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In Aromatherapie, Gattefosse cites numerous case histories involving a variety of conditions including battle injuries, burns, varicose ulcers, venereal sores, gangrene and atonic wounds which were treated almost exclusively with pure lavender oil (or in a solution), with excellent results. He concludes:
In all cases the following is noted: rapid disappearance of pus; decrease in the number of bacteria; powerful stimulation of healing; recovery in a very short time. It is as though the physiological matter receives an added dynamism causing the pathological phenomena to abate immediately.
The work of Gattefosse was taken up by Marguerite Maury (1895-1968) in France after the Second World War. Mme Maury was a dedicated and inspired woman who did much to establish the reputation of aromatherapy. She set up the first aromatherapy clinics in Paris, Britain and Switzerland and was awarded two international prizes (in 1962 and 1967 respectively) for her studies on essential oils and cosmetology. In her research work she focused on the rejuvenating properties of essential oils, the results of which were published in English as The Secret of Life and Youth (1964). From her writing it is clear that she valued lavender primarily as a skin care agent and a ‘restorer of balance’, but also as a nerve tonic:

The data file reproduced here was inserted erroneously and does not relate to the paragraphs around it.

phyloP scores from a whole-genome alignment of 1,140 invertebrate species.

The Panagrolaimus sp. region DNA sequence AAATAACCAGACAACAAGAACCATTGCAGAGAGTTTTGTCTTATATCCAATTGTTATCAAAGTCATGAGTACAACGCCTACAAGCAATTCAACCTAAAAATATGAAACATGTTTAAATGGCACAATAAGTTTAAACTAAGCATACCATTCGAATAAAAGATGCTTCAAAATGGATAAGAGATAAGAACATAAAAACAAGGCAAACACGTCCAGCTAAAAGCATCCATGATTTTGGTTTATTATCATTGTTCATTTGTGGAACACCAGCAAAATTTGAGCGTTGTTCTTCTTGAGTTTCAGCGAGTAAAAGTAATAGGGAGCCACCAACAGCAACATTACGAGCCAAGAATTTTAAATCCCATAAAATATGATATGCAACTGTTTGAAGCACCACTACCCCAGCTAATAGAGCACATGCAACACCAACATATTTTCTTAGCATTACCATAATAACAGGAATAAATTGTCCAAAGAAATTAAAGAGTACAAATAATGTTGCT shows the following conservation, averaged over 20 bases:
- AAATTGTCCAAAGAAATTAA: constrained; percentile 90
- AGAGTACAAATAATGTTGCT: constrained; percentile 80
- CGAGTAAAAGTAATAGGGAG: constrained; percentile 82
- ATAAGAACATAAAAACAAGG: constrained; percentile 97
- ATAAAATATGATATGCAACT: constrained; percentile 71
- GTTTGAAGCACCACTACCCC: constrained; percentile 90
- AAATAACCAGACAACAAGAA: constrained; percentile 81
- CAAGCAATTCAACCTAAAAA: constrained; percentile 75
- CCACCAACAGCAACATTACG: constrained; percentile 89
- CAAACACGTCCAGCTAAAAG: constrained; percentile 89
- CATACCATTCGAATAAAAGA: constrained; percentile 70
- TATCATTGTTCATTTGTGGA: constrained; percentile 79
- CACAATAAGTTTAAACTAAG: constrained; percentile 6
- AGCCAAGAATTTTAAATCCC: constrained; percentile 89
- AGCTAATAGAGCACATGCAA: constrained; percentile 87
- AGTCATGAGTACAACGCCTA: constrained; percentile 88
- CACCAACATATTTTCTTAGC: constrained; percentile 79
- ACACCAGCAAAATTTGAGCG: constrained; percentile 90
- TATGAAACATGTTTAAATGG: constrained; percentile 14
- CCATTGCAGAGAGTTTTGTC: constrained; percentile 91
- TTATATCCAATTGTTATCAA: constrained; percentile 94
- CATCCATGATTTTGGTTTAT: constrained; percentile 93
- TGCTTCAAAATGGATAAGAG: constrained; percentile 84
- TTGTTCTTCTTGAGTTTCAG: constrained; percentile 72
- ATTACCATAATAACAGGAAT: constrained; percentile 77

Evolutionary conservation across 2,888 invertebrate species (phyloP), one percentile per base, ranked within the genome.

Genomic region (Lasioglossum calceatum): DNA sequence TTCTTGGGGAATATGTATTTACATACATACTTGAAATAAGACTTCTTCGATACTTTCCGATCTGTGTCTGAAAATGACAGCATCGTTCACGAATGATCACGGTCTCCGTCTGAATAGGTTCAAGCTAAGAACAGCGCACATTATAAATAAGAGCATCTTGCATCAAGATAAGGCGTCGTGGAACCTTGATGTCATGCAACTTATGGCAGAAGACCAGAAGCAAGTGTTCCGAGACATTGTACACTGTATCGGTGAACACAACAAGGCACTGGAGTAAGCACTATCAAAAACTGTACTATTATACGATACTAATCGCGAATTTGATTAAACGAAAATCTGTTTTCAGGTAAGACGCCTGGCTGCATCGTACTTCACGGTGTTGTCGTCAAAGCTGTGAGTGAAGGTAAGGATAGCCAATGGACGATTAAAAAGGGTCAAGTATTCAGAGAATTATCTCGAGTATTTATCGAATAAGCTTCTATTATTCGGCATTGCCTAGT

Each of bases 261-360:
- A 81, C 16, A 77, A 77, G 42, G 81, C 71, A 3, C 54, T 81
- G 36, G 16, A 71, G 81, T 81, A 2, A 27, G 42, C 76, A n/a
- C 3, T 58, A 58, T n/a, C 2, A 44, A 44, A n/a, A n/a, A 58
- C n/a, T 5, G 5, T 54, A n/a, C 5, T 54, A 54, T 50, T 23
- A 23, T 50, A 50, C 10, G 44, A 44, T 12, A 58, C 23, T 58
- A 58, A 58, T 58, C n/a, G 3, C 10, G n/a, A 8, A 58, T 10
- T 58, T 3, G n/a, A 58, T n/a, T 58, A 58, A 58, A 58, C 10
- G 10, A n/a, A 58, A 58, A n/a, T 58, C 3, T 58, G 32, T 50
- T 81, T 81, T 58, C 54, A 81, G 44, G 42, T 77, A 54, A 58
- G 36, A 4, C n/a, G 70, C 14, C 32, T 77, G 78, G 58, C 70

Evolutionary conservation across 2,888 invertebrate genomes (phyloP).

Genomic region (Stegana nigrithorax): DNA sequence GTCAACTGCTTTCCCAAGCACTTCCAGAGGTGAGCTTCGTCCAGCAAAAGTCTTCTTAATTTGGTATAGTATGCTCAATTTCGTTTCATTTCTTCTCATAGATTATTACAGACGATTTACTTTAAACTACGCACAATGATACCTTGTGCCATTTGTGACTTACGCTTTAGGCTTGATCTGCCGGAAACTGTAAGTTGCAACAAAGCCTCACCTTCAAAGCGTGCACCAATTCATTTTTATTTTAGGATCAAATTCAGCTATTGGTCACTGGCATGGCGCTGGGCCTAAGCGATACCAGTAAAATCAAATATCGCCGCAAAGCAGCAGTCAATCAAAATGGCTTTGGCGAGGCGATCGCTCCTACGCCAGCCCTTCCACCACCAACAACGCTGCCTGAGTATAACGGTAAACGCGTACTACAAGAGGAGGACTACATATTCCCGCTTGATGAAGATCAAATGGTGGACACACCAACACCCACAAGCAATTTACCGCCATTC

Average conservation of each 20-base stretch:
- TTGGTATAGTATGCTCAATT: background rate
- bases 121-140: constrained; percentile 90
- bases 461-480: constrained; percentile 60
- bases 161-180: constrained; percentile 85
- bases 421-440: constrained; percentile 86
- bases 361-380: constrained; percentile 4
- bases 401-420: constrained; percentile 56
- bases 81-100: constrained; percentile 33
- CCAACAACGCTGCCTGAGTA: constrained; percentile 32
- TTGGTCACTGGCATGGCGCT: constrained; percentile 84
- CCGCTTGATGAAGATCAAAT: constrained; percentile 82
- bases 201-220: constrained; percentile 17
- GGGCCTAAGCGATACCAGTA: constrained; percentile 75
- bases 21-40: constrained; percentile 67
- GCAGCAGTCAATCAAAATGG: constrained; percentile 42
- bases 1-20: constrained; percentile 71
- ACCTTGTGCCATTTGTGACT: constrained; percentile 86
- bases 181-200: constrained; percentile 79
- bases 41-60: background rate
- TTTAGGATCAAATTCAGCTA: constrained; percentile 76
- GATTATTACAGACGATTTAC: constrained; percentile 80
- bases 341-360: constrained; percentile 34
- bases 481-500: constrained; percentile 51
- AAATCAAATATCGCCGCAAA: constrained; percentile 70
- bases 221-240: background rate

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In cases of great exhaustion, of fatigue caused by physical effort, or excessive barometric changes, a friction with pure lavender essences without spirits works wonders.4
Mme Maury also emphasized the psychological impact of fragrance and the importance of choosing the correct oils for each patient so as to make a personalized blend or ‘individual prescription’. Her work in many ways set the tone for aromatherapy as it developed in the UK, not only as a beauty therapy with its emphasis on skin care, but also as a treatment for stress and nervous/emotional disorders.
For in Britain, unlike France, aromatic oils are used principally by ‘complementary’ practitioners notably by aromatherapists – and increasingly by nurses working in hospital wards. This helps to explain why the majority of ‘field’ studies carried out in the UK have been undertaken by independent researchers or by nurses, rather than by medical doctors as in France. Such studies have tended to concentrate on the nervine, analgesic and sedative properties of lavender oil, applied externally through massage, baths or simply by inhalation.
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